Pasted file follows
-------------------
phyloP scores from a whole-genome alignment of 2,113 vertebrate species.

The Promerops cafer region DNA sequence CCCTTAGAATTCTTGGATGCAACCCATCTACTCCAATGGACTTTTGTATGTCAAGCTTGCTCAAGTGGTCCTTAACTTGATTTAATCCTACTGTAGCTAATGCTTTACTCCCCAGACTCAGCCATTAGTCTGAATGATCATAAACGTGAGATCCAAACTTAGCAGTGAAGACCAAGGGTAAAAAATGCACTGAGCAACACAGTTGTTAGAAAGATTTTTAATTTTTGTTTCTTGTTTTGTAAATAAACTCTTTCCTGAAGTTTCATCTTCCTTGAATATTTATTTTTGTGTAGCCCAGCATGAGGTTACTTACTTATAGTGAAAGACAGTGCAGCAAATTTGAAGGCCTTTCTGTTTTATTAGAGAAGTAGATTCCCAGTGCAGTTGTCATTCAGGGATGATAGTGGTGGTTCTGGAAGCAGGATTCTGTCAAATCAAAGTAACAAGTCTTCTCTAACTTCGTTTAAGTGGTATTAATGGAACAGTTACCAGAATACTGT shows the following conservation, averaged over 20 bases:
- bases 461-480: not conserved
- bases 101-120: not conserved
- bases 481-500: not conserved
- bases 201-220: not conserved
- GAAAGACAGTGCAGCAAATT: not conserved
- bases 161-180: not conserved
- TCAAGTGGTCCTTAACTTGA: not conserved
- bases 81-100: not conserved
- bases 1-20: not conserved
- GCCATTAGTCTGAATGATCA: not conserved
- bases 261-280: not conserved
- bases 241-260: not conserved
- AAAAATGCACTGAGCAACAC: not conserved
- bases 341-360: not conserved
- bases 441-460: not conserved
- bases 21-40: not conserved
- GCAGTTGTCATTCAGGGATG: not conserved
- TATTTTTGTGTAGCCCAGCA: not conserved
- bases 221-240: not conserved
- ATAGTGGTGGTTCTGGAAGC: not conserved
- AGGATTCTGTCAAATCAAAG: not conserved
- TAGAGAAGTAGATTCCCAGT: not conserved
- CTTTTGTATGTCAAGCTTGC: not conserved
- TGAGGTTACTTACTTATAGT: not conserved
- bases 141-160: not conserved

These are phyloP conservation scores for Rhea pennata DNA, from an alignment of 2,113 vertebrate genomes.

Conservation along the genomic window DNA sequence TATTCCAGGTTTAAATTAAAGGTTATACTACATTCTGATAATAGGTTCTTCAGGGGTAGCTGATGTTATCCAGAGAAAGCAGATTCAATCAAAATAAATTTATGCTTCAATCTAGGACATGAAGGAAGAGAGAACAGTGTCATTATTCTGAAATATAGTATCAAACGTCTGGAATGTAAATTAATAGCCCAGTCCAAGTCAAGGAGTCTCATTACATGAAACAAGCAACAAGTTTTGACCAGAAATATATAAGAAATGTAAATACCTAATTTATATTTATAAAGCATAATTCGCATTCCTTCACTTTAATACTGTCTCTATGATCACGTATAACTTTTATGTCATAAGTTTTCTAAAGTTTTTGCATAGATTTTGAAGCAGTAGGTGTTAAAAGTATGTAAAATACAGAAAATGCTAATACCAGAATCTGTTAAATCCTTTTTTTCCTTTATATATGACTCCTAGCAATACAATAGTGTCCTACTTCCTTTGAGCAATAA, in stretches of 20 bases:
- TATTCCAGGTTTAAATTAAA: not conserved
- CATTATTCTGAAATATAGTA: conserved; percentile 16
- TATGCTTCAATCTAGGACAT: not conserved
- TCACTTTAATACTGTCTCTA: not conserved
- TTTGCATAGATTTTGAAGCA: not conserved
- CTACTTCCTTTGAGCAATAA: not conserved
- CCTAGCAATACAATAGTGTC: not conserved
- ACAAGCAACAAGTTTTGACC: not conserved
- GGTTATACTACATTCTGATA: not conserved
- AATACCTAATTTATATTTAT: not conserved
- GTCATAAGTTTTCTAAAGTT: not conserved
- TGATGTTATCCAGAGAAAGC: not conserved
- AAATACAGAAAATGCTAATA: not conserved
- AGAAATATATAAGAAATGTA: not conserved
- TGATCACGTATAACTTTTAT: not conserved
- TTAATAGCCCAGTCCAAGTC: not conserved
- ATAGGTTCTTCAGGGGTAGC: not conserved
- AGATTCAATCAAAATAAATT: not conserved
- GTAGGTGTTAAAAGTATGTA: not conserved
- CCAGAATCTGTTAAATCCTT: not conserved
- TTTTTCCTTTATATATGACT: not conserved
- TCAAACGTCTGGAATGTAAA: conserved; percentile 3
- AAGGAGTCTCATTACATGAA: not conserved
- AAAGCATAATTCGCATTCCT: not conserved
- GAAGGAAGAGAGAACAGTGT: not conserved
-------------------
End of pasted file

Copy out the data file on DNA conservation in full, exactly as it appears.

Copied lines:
phyloP scores from a whole-genome alignment of 2,113 vertebrate species.

The Promerops cafer region DNA sequence CCCTTAGAATTCTTGGATGCAACCCATCTACTCCAATGGACTTTTGTATGTCAAGCTTGCTCAAGTGGTCCTTAACTTGATTTAATCCTACTGTAGCTAATGCTTTACTCCCCAGACTCAGCCATTAGTCTGAATGATCATAAACGTGAGATCCAAACTTAGCAGTGAAGACCAAGGGTAAAAAATGCACTGAGCAACACAGTTGTTAGAAAGATTTTTAATTTTTGTTTCTTGTTTTGTAAATAAACTCTTTCCTGAAGTTTCATCTTCCTTGAATATTTATTTTTGTGTAGCCCAGCATGAGGTTACTTACTTATAGTGAAAGACAGTGCAGCAAATTTGAAGGCCTTTCTGTTTTATTAGAGAAGTAGATTCCCAGTGCAGTTGTCATTCAGGGATGATAGTGGTGGTTCTGGAAGCAGGATTCTGTCAAATCAAAGTAACAAGTCTTCTCTAACTTCGTTTAAGTGGTATTAATGGAACAGTTACCAGAATACTGT shows the following conservation, averaged over 20 bases:
- bases 461-480: not conserved
- bases 101-120: not conserved
- bases 481-500: not conserved
- bases 201-220: not conserved
- GAAAGACAGTGCAGCAAATT: not conserved
- bases 161-180: not conserved
- TCAAGTGGTCCTTAACTTGA: not conserved
- bases 81-100: not conserved
- bases 1-20: not conserved
- GCCATTAGTCTGAATGATCA: not conserved
- bases 261-280: not conserved
- bases 241-260: not conserved
- AAAAATGCACTGAGCAACAC: not conserved
- bases 341-360: not conserved
- bases 441-460: not conserved
- bases 21-40: not conserved
- GCAGTTGTCATTCAGGGATG: not conserved
- TATTTTTGTGTAGCCCAGCA: not conserved
- bases 221-240: not conserved
- ATAGTGGTGGTTCTGGAAGC: not conserved
- AGGATTCTGTCAAATCAAAG: not conserved
- TAGAGAAGTAGATTCCCAGT: not conserved
- CTTTTGTATGTCAAGCTTGC: not conserved
- TGAGGTTACTTACTTATAGT: not conserved
- bases 141-160: not conserved

These are phyloP conservation scores for Rhea pennata DNA, from an alignment of 2,113 vertebrate genomes.

Conservation along the genomic window DNA sequence TATTCCAGGTTTAAATTAAAGGTTATACTACATTCTGATAATAGGTTCTTCAGGGGTAGCTGATGTTATCCAGAGAAAGCAGATTCAATCAAAATAAATTTATGCTTCAATCTAGGACATGAAGGAAGAGAGAACAGTGTCATTATTCTGAAATATAGTATCAAACGTCTGGAATGTAAATTAATAGCCCAGTCCAAGTCAAGGAGTCTCATTACATGAAACAAGCAACAAGTTTTGACCAGAAATATATAAGAAATGTAAATACCTAATTTATATTTATAAAGCATAATTCGCATTCCTTCACTTTAATACTGTCTCTATGATCACGTATAACTTTTATGTCATAAGTTTTCTAAAGTTTTTGCATAGATTTTGAAGCAGTAGGTGTTAAAAGTATGTAAAATACAGAAAATGCTAATACCAGAATCTGTTAAATCCTTTTTTTCCTTTATATATGACTCCTAGCAATACAATAGTGTCCTACTTCCTTTGAGCAATAA, in stretches of 20 bases:
- TATTCCAGGTTTAAATTAAA: not conserved
- CATTATTCTGAAATATAGTA: conserved; percentile 16
- TATGCTTCAATCTAGGACAT: not conserved
- TCACTTTAATACTGTCTCTA: not conserved
- TTTGCATAGATTTTGAAGCA: not conserved
- CTACTTCCTTTGAGCAATAA: not conserved
- CCTAGCAATACAATAGTGTC: not conserved
- ACAAGCAACAAGTTTTGACC: not conserved
- GGTTATACTACATTCTGATA: not conserved
- AATACCTAATTTATATTTAT: not conserved
- GTCATAAGTTTTCTAAAGTT: not conserved
- TGATGTTATCCAGAGAAAGC: not conserved
- AAATACAGAAAATGCTAATA: not conserved
- AGAAATATATAAGAAATGTA: not conserved
- TGATCACGTATAACTTTTAT: not conserved
- TTAATAGCCCAGTCCAAGTC: not conserved
- ATAGGTTCTTCAGGGGTAGC: not conserved
- AGATTCAATCAAAATAAATT: not conserved
- GTAGGTGTTAAAAGTATGTA: not conserved
- CCAGAATCTGTTAAATCCTT: not conserved
- TTTTTCCTTTATATATGACT: not conserved
- TCAAACGTCTGGAATGTAAA: conserved; percentile 3
- AAGGAGTCTCATTACATGAA: not conserved
- AAAGCATAATTCGCATTCCT: not conserved
- GAAGGAAGAGAGAACAGTGT: not conserved